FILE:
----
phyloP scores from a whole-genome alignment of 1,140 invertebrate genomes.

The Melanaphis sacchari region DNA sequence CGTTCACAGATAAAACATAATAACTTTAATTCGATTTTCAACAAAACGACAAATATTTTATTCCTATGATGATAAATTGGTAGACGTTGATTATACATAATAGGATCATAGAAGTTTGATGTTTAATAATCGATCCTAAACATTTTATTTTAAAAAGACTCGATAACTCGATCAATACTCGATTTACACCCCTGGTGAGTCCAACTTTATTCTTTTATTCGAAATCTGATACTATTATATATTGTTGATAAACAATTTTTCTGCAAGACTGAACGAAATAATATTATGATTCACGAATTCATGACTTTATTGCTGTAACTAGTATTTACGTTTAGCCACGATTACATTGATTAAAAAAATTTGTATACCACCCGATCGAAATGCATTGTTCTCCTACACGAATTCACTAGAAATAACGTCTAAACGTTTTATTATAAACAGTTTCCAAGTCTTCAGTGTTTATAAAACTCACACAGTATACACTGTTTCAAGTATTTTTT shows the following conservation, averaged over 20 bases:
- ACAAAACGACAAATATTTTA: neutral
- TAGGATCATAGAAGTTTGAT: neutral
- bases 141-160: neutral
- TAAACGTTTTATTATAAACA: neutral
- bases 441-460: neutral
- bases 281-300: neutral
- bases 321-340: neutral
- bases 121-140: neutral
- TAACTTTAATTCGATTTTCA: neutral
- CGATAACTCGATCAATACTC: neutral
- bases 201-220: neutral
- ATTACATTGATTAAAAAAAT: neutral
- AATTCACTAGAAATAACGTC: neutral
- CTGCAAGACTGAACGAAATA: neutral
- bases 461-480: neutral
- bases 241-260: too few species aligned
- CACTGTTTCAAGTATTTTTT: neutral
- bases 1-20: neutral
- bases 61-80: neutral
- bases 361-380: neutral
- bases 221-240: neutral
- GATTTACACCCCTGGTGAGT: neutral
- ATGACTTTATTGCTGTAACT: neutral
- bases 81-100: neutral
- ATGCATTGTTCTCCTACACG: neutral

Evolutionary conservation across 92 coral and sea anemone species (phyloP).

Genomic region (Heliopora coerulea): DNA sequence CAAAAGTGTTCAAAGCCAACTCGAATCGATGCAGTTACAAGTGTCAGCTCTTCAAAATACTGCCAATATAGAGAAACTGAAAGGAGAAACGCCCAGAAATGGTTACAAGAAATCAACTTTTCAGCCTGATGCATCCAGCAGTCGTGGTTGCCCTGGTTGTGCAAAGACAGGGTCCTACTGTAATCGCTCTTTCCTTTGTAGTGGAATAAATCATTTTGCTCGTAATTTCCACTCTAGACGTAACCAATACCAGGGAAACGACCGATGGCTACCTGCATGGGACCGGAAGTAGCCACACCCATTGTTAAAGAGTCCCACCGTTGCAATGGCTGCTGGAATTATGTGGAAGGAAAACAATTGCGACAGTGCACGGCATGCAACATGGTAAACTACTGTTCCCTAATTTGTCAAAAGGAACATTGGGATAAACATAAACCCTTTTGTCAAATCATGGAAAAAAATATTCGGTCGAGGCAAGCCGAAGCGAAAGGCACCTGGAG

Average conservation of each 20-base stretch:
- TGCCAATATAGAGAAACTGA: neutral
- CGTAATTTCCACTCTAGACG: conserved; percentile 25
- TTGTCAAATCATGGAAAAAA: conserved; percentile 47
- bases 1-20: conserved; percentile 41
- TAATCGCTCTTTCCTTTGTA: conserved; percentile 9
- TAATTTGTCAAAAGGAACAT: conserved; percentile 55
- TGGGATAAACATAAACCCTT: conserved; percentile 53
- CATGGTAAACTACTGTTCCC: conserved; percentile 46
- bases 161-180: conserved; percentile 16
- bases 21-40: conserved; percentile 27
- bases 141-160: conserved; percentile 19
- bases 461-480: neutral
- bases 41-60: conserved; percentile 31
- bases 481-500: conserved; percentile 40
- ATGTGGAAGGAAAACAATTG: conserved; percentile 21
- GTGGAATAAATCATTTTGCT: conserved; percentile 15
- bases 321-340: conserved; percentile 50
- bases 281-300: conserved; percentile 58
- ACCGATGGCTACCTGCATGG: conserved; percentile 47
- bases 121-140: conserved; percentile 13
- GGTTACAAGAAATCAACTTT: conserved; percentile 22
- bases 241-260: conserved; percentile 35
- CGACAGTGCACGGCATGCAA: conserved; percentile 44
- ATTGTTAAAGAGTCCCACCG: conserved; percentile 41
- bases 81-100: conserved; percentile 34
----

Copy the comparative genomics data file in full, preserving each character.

phyloP scores from a whole-genome alignment of 1,140 invertebrate genomes.

The Melanaphis sacchari region DNA sequence CGTTCACAGATAAAACATAATAACTTTAATTCGATTTTCAACAAAACGACAAATATTTTATTCCTATGATGATAAATTGGTAGACGTTGATTATACATAATAGGATCATAGAAGTTTGATGTTTAATAATCGATCCTAAACATTTTATTTTAAAAAGACTCGATAACTCGATCAATACTCGATTTACACCCCTGGTGAGTCCAACTTTATTCTTTTATTCGAAATCTGATACTATTATATATTGTTGATAAACAATTTTTCTGCAAGACTGAACGAAATAATATTATGATTCACGAATTCATGACTTTATTGCTGTAACTAGTATTTACGTTTAGCCACGATTACATTGATTAAAAAAATTTGTATACCACCCGATCGAAATGCATTGTTCTCCTACACGAATTCACTAGAAATAACGTCTAAACGTTTTATTATAAACAGTTTCCAAGTCTTCAGTGTTTATAAAACTCACACAGTATACACTGTTTCAAGTATTTTTT shows the following conservation, averaged over 20 bases:
- ACAAAACGACAAATATTTTA: neutral
- TAGGATCATAGAAGTTTGAT: neutral
- bases 141-160: neutral
- TAAACGTTTTATTATAAACA: neutral
- bases 441-460: neutral
- bases 281-300: neutral
- bases 321-340: neutral
- bases 121-140: neutral
- TAACTTTAATTCGATTTTCA: neutral
- CGATAACTCGATCAATACTC: neutral
- bases 201-220: neutral
- ATTACATTGATTAAAAAAAT: neutral
- AATTCACTAGAAATAACGTC: neutral
- CTGCAAGACTGAACGAAATA: neutral
- bases 461-480: neutral
- bases 241-260: too few species aligned
- CACTGTTTCAAGTATTTTTT: neutral
- bases 1-20: neutral
- bases 61-80: neutral
- bases 361-380: neutral
- bases 221-240: neutral
- GATTTACACCCCTGGTGAGT: neutral
- ATGACTTTATTGCTGTAACT: neutral
- bases 81-100: neutral
- ATGCATTGTTCTCCTACACG: neutral

Evolutionary conservation across 92 coral and sea anemone species (phyloP).

Genomic region (Heliopora coerulea): DNA sequence CAAAAGTGTTCAAAGCCAACTCGAATCGATGCAGTTACAAGTGTCAGCTCTTCAAAATACTGCCAATATAGAGAAACTGAAAGGAGAAACGCCCAGAAATGGTTACAAGAAATCAACTTTTCAGCCTGATGCATCCAGCAGTCGTGGTTGCCCTGGTTGTGCAAAGACAGGGTCCTACTGTAATCGCTCTTTCCTTTGTAGTGGAATAAATCATTTTGCTCGTAATTTCCACTCTAGACGTAACCAATACCAGGGAAACGACCGATGGCTACCTGCATGGGACCGGAAGTAGCCACACCCATTGTTAAAGAGTCCCACCGTTGCAATGGCTGCTGGAATTATGTGGAAGGAAAACAATTGCGACAGTGCACGGCATGCAACATGGTAAACTACTGTTCCCTAATTTGTCAAAAGGAACATTGGGATAAACATAAACCCTTTTGTCAAATCATGGAAAAAAATATTCGGTCGAGGCAAGCCGAAGCGAAAGGCACCTGGAG

Average conservation of each 20-base stretch:
- TGCCAATATAGAGAAACTGA: neutral
- CGTAATTTCCACTCTAGACG: conserved; percentile 25
- TTGTCAAATCATGGAAAAAA: conserved; percentile 47
- bases 1-20: conserved; percentile 41
- TAATCGCTCTTTCCTTTGTA: conserved; percentile 9
- TAATTTGTCAAAAGGAACAT: conserved; percentile 55
- TGGGATAAACATAAACCCTT: conserved; percentile 53
- CATGGTAAACTACTGTTCCC: conserved; percentile 46
- bases 161-180: conserved; percentile 16
- bases 21-40: conserved; percentile 27
- bases 141-160: conserved; percentile 19
- bases 461-480: neutral
- bases 41-60: conserved; percentile 31
- bases 481-500: conserved; percentile 40
- ATGTGGAAGGAAAACAATTG: conserved; percentile 21
- GTGGAATAAATCATTTTGCT: conserved; percentile 15
- bases 321-340: conserved; percentile 50
- bases 281-300: conserved; percentile 58
- ACCGATGGCTACCTGCATGG: conserved; percentile 47
- bases 121-140: conserved; percentile 13
- GGTTACAAGAAATCAACTTT: conserved; percentile 22
- bases 241-260: conserved; percentile 35
- CGACAGTGCACGGCATGCAA: conserved; percentile 44
- ATTGTTAAAGAGTCCCACCG: conserved; percentile 41
- bases 81-100: conserved; percentile 34